Monday, April 18, 2011

John Wooden's - Five Things to Share

In the book, The Essential Wooden, A Lifetime of Lessons on Leaders and Leadership, John Wooden shares a list of the important things to share.

Five Things To Share.

Share the Work
Share the Credit
Share the Enthusiasm
Share the Information
Share the Love, Care and Concern

Sharing the work is a natural part of the educational process.  That sharing takes place on many levels in the classroom, between teacher and student, student to student, as well as students in a collaborative group. Students must engage in sharing, whether it is the knowledge the work or ideas. It is the idea that the educational process is more efficient if we embody the concept of TEAM, Together, Each, Achieves, More.

Sharing the credit is often a very difficult idea to get across to students who have been brought up believing that you are measured by the grades you have or the honors you receive.  Students need to create value not for what they accomplish but for who they are.  Students who can measure their success through satisfaction of knowing who they are and understanding the value of their own individuality are typically not concerned about getting credit, but are more concerned with the overall success of those who surround them.

Sharing the enthusiasm extends from the value of passion for all we do. The Lasallian term for this is zeal.  The difference between good and great typically correlates directly to passion for the work.  That enthusiasm is a direct result of the passion demonstrated by the teacher for the subject being taught. That same passion can be contagious amongst the students and even in return to the teacher.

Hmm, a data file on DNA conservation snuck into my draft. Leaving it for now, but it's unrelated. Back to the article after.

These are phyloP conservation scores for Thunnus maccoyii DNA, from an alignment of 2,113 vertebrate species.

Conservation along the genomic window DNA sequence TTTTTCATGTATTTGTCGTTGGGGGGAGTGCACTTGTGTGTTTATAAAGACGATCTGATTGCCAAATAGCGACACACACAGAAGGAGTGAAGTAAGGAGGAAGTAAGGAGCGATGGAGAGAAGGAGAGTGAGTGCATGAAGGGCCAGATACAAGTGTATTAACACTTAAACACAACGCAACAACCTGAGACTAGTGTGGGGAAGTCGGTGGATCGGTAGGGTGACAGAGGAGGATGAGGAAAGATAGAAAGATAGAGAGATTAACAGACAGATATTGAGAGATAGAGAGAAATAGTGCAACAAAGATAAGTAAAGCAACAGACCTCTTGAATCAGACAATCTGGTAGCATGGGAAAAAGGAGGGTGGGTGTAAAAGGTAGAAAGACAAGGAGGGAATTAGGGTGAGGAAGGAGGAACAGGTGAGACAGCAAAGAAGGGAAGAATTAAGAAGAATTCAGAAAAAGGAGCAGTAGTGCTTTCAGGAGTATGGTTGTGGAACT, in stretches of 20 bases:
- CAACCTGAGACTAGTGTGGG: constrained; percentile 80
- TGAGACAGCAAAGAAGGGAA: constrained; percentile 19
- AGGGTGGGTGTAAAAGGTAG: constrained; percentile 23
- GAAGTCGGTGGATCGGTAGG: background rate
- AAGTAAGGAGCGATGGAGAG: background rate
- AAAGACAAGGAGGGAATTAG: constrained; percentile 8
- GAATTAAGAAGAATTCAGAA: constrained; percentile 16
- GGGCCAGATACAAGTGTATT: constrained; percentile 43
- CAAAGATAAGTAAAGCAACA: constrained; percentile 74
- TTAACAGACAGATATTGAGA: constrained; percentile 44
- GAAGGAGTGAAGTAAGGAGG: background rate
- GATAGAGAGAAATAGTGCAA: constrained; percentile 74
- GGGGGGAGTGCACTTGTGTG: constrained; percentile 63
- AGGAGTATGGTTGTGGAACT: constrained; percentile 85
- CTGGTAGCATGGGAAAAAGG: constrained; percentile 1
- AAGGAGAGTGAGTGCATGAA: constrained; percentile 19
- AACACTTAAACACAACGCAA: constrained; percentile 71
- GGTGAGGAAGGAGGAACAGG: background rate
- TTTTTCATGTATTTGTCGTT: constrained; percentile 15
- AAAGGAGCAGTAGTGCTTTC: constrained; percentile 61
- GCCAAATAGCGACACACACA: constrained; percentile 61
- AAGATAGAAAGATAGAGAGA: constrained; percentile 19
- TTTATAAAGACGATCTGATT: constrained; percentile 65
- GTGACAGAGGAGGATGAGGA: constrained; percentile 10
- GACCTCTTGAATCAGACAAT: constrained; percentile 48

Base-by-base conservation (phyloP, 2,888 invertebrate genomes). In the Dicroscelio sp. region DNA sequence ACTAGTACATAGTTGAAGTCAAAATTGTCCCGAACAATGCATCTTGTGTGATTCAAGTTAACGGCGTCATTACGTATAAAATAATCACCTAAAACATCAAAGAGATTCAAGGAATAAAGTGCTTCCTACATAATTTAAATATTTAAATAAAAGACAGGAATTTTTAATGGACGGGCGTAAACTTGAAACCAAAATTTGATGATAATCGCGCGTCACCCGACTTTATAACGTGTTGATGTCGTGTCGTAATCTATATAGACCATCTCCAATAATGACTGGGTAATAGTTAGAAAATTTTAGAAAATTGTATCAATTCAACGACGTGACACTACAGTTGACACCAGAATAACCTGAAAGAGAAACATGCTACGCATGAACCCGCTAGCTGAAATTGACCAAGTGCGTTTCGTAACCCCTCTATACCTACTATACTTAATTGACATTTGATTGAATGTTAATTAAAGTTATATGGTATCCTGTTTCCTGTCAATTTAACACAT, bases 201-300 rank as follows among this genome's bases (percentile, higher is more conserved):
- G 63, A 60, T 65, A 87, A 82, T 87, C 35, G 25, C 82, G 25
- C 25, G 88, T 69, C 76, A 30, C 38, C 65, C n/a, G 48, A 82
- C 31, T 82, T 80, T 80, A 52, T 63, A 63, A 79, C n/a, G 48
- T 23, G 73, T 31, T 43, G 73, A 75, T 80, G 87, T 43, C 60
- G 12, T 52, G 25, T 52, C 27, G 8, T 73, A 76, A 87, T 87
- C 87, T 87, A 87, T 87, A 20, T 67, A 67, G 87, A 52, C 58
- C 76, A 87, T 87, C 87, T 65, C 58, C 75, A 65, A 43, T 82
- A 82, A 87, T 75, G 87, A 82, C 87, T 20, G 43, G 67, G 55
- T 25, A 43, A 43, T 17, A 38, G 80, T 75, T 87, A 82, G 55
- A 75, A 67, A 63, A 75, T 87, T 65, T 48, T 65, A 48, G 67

Sharing the information is the basis of the educational process. Sharing comes through clear communication between educator and student and student to student. Realizing, that students learn and communicate utilizing a varying range of modalities.

Sharing the Love, Care and Concern, is the basis by which an educator maximizes the educational process for each student by creating a classroom environment that is inclusive and based upon mutual respect and trust:  an environment where students can approach the unknown with little or no fear, an environment where students are allowed to make mistakes as a part of the learning process, an environment where students are encouraged to participate fully in the learning process.  

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